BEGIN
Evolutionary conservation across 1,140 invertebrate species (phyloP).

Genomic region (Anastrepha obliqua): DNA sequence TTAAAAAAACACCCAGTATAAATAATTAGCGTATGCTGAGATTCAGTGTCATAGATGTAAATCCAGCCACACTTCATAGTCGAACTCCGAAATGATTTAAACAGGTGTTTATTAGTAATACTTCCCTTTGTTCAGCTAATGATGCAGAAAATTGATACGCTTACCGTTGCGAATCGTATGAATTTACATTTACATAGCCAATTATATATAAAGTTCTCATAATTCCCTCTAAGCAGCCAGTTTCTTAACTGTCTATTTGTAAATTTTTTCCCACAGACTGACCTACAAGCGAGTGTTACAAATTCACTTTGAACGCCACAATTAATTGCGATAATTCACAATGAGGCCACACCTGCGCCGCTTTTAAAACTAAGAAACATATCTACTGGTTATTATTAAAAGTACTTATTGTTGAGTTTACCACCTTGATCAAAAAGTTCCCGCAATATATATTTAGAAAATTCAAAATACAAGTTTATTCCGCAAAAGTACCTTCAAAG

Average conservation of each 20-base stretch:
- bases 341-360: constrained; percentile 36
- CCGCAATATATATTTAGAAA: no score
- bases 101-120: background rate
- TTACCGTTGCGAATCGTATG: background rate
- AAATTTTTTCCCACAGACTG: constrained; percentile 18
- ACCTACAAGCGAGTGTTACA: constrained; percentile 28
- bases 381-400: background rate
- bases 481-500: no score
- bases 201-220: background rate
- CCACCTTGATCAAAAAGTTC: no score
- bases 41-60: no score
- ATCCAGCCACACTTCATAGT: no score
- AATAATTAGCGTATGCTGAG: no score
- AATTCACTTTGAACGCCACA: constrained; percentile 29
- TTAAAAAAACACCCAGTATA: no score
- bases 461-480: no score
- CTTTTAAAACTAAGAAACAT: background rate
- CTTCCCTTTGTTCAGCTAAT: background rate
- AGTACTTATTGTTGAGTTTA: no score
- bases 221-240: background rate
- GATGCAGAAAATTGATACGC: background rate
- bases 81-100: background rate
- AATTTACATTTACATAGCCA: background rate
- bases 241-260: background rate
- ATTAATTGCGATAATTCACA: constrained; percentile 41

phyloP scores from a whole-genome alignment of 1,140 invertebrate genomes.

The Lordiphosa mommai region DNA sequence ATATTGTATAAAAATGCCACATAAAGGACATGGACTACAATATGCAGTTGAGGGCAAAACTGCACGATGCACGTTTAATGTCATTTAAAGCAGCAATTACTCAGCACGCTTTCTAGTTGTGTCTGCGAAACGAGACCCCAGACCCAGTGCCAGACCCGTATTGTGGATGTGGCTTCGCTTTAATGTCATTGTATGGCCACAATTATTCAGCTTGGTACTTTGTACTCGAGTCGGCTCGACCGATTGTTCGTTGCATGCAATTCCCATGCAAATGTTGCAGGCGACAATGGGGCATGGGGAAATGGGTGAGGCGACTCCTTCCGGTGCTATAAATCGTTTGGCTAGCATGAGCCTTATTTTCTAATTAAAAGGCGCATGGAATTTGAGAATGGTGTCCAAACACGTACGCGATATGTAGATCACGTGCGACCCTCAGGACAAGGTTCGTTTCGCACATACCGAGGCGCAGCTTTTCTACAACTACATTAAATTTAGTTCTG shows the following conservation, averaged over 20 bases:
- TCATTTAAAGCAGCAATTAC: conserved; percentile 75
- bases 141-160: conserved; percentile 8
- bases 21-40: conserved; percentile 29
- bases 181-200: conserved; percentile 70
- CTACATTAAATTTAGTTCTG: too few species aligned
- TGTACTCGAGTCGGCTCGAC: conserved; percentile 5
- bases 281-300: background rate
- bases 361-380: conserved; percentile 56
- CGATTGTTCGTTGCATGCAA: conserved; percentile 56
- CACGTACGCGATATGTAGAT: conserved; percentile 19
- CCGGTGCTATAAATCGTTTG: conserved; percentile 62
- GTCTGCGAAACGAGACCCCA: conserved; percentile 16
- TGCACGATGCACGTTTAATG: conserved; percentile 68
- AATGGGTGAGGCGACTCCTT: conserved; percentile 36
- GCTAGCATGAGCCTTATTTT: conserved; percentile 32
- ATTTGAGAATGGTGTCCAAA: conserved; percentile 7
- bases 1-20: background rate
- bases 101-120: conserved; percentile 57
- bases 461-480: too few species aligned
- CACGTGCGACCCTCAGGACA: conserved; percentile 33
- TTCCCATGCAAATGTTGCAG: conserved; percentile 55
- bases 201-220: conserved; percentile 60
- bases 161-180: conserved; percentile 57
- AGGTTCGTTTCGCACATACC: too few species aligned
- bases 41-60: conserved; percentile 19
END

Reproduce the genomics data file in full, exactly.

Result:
Evolutionary conservation across 1,140 invertebrate species (phyloP).

Genomic region (Anastrepha obliqua): DNA sequence TTAAAAAAACACCCAGTATAAATAATTAGCGTATGCTGAGATTCAGTGTCATAGATGTAAATCCAGCCACACTTCATAGTCGAACTCCGAAATGATTTAAACAGGTGTTTATTAGTAATACTTCCCTTTGTTCAGCTAATGATGCAGAAAATTGATACGCTTACCGTTGCGAATCGTATGAATTTACATTTACATAGCCAATTATATATAAAGTTCTCATAATTCCCTCTAAGCAGCCAGTTTCTTAACTGTCTATTTGTAAATTTTTTCCCACAGACTGACCTACAAGCGAGTGTTACAAATTCACTTTGAACGCCACAATTAATTGCGATAATTCACAATGAGGCCACACCTGCGCCGCTTTTAAAACTAAGAAACATATCTACTGGTTATTATTAAAAGTACTTATTGTTGAGTTTACCACCTTGATCAAAAAGTTCCCGCAATATATATTTAGAAAATTCAAAATACAAGTTTATTCCGCAAAAGTACCTTCAAAG

Average conservation of each 20-base stretch:
- bases 341-360: constrained; percentile 36
- CCGCAATATATATTTAGAAA: no score
- bases 101-120: background rate
- TTACCGTTGCGAATCGTATG: background rate
- AAATTTTTTCCCACAGACTG: constrained; percentile 18
- ACCTACAAGCGAGTGTTACA: constrained; percentile 28
- bases 381-400: background rate
- bases 481-500: no score
- bases 201-220: background rate
- CCACCTTGATCAAAAAGTTC: no score
- bases 41-60: no score
- ATCCAGCCACACTTCATAGT: no score
- AATAATTAGCGTATGCTGAG: no score
- AATTCACTTTGAACGCCACA: constrained; percentile 29
- TTAAAAAAACACCCAGTATA: no score
- bases 461-480: no score
- CTTTTAAAACTAAGAAACAT: background rate
- CTTCCCTTTGTTCAGCTAAT: background rate
- AGTACTTATTGTTGAGTTTA: no score
- bases 221-240: background rate
- GATGCAGAAAATTGATACGC: background rate
- bases 81-100: background rate
- AATTTACATTTACATAGCCA: background rate
- bases 241-260: background rate
- ATTAATTGCGATAATTCACA: constrained; percentile 41

phyloP scores from a whole-genome alignment of 1,140 invertebrate genomes.

The Lordiphosa mommai region DNA sequence ATATTGTATAAAAATGCCACATAAAGGACATGGACTACAATATGCAGTTGAGGGCAAAACTGCACGATGCACGTTTAATGTCATTTAAAGCAGCAATTACTCAGCACGCTTTCTAGTTGTGTCTGCGAAACGAGACCCCAGACCCAGTGCCAGACCCGTATTGTGGATGTGGCTTCGCTTTAATGTCATTGTATGGCCACAATTATTCAGCTTGGTACTTTGTACTCGAGTCGGCTCGACCGATTGTTCGTTGCATGCAATTCCCATGCAAATGTTGCAGGCGACAATGGGGCATGGGGAAATGGGTGAGGCGACTCCTTCCGGTGCTATAAATCGTTTGGCTAGCATGAGCCTTATTTTCTAATTAAAAGGCGCATGGAATTTGAGAATGGTGTCCAAACACGTACGCGATATGTAGATCACGTGCGACCCTCAGGACAAGGTTCGTTTCGCACATACCGAGGCGCAGCTTTTCTACAACTACATTAAATTTAGTTCTG shows the following conservation, averaged over 20 bases:
- TCATTTAAAGCAGCAATTAC: conserved; percentile 75
- bases 141-160: conserved; percentile 8
- bases 21-40: conserved; percentile 29
- bases 181-200: conserved; percentile 70
- CTACATTAAATTTAGTTCTG: too few species aligned
- TGTACTCGAGTCGGCTCGAC: conserved; percentile 5
- bases 281-300: background rate
- bases 361-380: conserved; percentile 56
- CGATTGTTCGTTGCATGCAA: conserved; percentile 56
- CACGTACGCGATATGTAGAT: conserved; percentile 19
- CCGGTGCTATAAATCGTTTG: conserved; percentile 62
- GTCTGCGAAACGAGACCCCA: conserved; percentile 16
- TGCACGATGCACGTTTAATG: conserved; percentile 68
- AATGGGTGAGGCGACTCCTT: conserved; percentile 36
- GCTAGCATGAGCCTTATTTT: conserved; percentile 32
- ATTTGAGAATGGTGTCCAAA: conserved; percentile 7
- bases 1-20: background rate
- bases 101-120: conserved; percentile 57
- bases 461-480: too few species aligned
- CACGTGCGACCCTCAGGACA: conserved; percentile 33
- TTCCCATGCAAATGTTGCAG: conserved; percentile 55
- bases 201-220: conserved; percentile 60
- bases 161-180: conserved; percentile 57
- AGGTTCGTTTCGCACATACC: too few species aligned
- bases 41-60: conserved; percentile 19